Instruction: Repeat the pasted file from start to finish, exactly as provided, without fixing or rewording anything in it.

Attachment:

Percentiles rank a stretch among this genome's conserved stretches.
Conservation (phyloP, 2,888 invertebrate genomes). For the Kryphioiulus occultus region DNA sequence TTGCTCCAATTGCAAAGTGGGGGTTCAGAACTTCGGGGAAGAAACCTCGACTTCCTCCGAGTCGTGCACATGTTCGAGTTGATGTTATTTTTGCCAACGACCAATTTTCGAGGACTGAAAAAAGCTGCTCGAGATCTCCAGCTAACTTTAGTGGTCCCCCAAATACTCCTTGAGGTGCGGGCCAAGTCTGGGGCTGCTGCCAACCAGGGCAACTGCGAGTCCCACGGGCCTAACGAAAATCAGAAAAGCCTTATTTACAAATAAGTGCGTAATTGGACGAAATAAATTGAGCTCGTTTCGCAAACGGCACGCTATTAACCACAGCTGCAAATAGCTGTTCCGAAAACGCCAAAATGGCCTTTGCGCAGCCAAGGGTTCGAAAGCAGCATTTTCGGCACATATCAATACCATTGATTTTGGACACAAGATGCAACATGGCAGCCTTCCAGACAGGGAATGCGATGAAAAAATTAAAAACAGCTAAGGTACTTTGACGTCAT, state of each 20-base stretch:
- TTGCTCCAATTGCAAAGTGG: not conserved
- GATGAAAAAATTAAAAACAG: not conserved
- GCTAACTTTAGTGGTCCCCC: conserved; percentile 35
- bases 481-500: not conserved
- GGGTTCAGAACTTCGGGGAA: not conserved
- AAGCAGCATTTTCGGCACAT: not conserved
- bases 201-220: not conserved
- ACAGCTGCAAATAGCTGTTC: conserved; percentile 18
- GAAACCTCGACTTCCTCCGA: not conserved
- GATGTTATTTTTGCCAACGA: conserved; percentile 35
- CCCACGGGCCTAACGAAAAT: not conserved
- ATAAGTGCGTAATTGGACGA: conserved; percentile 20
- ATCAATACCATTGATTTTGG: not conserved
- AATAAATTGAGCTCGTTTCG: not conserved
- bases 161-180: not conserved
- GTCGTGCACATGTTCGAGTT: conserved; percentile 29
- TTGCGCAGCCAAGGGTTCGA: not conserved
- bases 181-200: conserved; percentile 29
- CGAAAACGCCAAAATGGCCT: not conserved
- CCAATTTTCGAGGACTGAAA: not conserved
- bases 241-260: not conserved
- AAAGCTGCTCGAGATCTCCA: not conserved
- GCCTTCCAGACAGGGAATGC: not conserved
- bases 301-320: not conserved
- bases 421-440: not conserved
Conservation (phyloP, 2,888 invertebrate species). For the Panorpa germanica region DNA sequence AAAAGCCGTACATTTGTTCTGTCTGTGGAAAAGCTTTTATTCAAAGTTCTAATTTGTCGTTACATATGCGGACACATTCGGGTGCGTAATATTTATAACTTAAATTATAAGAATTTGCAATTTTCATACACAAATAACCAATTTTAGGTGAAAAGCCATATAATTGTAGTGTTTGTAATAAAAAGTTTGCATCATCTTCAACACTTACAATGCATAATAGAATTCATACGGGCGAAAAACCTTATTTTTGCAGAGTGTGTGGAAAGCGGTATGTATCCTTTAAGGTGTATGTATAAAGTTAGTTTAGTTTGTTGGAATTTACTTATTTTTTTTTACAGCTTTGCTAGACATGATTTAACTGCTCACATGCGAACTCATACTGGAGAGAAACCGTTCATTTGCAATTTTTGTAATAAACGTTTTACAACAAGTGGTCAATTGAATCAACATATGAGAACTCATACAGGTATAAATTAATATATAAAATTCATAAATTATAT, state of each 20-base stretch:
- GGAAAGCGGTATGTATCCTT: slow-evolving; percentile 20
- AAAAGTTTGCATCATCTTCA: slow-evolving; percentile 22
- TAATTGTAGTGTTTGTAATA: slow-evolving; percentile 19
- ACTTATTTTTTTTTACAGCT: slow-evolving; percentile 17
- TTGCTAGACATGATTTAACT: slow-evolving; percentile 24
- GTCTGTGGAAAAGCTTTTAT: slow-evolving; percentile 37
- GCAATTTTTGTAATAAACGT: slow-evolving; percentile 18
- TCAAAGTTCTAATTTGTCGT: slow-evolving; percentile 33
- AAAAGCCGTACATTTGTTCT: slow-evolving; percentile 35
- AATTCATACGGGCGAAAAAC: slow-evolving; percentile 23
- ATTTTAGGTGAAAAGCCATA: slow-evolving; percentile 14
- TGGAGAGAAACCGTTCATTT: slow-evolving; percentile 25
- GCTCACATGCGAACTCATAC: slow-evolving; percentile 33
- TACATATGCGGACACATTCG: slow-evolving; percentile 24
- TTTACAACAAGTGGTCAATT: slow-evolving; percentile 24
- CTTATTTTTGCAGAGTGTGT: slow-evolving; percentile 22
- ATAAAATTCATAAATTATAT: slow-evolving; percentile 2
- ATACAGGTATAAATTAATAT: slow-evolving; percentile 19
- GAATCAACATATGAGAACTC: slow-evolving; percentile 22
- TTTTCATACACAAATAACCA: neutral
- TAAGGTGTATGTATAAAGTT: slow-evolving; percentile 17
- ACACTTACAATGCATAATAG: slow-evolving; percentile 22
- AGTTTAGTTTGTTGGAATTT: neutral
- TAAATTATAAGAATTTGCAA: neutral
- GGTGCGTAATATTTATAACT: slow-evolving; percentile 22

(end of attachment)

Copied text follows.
Percentiles rank a stretch among this genome's conserved stretches.
Conservation (phyloP, 2,888 invertebrate genomes). For the Kryphioiulus occultus region DNA sequence TTGCTCCAATTGCAAAGTGGGGGTTCAGAACTTCGGGGAAGAAACCTCGACTTCCTCCGAGTCGTGCACATGTTCGAGTTGATGTTATTTTTGCCAACGACCAATTTTCGAGGACTGAAAAAAGCTGCTCGAGATCTCCAGCTAACTTTAGTGGTCCCCCAAATACTCCTTGAGGTGCGGGCCAAGTCTGGGGCTGCTGCCAACCAGGGCAACTGCGAGTCCCACGGGCCTAACGAAAATCAGAAAAGCCTTATTTACAAATAAGTGCGTAATTGGACGAAATAAATTGAGCTCGTTTCGCAAACGGCACGCTATTAACCACAGCTGCAAATAGCTGTTCCGAAAACGCCAAAATGGCCTTTGCGCAGCCAAGGGTTCGAAAGCAGCATTTTCGGCACATATCAATACCATTGATTTTGGACACAAGATGCAACATGGCAGCCTTCCAGACAGGGAATGCGATGAAAAAATTAAAAACAGCTAAGGTACTTTGACGTCAT, state of each 20-base stretch:
- TTGCTCCAATTGCAAAGTGG: not conserved
- GATGAAAAAATTAAAAACAG: not conserved
- GCTAACTTTAGTGGTCCCCC: conserved; percentile 35
- bases 481-500: not conserved
- GGGTTCAGAACTTCGGGGAA: not conserved
- AAGCAGCATTTTCGGCACAT: not conserved
- bases 201-220: not conserved
- ACAGCTGCAAATAGCTGTTC: conserved; percentile 18
- GAAACCTCGACTTCCTCCGA: not conserved
- GATGTTATTTTTGCCAACGA: conserved; percentile 35
- CCCACGGGCCTAACGAAAAT: not conserved
- ATAAGTGCGTAATTGGACGA: conserved; percentile 20
- ATCAATACCATTGATTTTGG: not conserved
- AATAAATTGAGCTCGTTTCG: not conserved
- bases 161-180: not conserved
- GTCGTGCACATGTTCGAGTT: conserved; percentile 29
- TTGCGCAGCCAAGGGTTCGA: not conserved
- bases 181-200: conserved; percentile 29
- CGAAAACGCCAAAATGGCCT: not conserved
- CCAATTTTCGAGGACTGAAA: not conserved
- bases 241-260: not conserved
- AAAGCTGCTCGAGATCTCCA: not conserved
- GCCTTCCAGACAGGGAATGC: not conserved
- bases 301-320: not conserved
- bases 421-440: not conserved
Conservation (phyloP, 2,888 invertebrate species). For the Panorpa germanica region DNA sequence AAAAGCCGTACATTTGTTCTGTCTGTGGAAAAGCTTTTATTCAAAGTTCTAATTTGTCGTTACATATGCGGACACATTCGGGTGCGTAATATTTATAACTTAAATTATAAGAATTTGCAATTTTCATACACAAATAACCAATTTTAGGTGAAAAGCCATATAATTGTAGTGTTTGTAATAAAAAGTTTGCATCATCTTCAACACTTACAATGCATAATAGAATTCATACGGGCGAAAAACCTTATTTTTGCAGAGTGTGTGGAAAGCGGTATGTATCCTTTAAGGTGTATGTATAAAGTTAGTTTAGTTTGTTGGAATTTACTTATTTTTTTTTACAGCTTTGCTAGACATGATTTAACTGCTCACATGCGAACTCATACTGGAGAGAAACCGTTCATTTGCAATTTTTGTAATAAACGTTTTACAACAAGTGGTCAATTGAATCAACATATGAGAACTCATACAGGTATAAATTAATATATAAAATTCATAAATTATAT, state of each 20-base stretch:
- GGAAAGCGGTATGTATCCTT: slow-evolving; percentile 20
- AAAAGTTTGCATCATCTTCA: slow-evolving; percentile 22
- TAATTGTAGTGTTTGTAATA: slow-evolving; percentile 19
- ACTTATTTTTTTTTACAGCT: slow-evolving; percentile 17
- TTGCTAGACATGATTTAACT: slow-evolving; percentile 24
- GTCTGTGGAAAAGCTTTTAT: slow-evolving; percentile 37
- GCAATTTTTGTAATAAACGT: slow-evolving; percentile 18
- TCAAAGTTCTAATTTGTCGT: slow-evolving; percentile 33
- AAAAGCCGTACATTTGTTCT: slow-evolving; percentile 35
- AATTCATACGGGCGAAAAAC: slow-evolving; percentile 23
- ATTTTAGGTGAAAAGCCATA: slow-evolving; percentile 14
- TGGAGAGAAACCGTTCATTT: slow-evolving; percentile 25
- GCTCACATGCGAACTCATAC: slow-evolving; percentile 33
- TACATATGCGGACACATTCG: slow-evolving; percentile 24
- TTTACAACAAGTGGTCAATT: slow-evolving; percentile 24
- CTTATTTTTGCAGAGTGTGT: slow-evolving; percentile 22
- ATAAAATTCATAAATTATAT: slow-evolving; percentile 2
- ATACAGGTATAAATTAATAT: slow-evolving; percentile 19
- GAATCAACATATGAGAACTC: slow-evolving; percentile 22
- TTTTCATACACAAATAACCA: neutral
- TAAGGTGTATGTATAAAGTT: slow-evolving; percentile 17
- ACACTTACAATGCATAATAG: slow-evolving; percentile 22
- AGTTTAGTTTGTTGGAATTT: neutral
- TAAATTATAAGAATTTGCAA: neutral
- GGTGCGTAATATTTATAACT: slow-evolving; percentile 22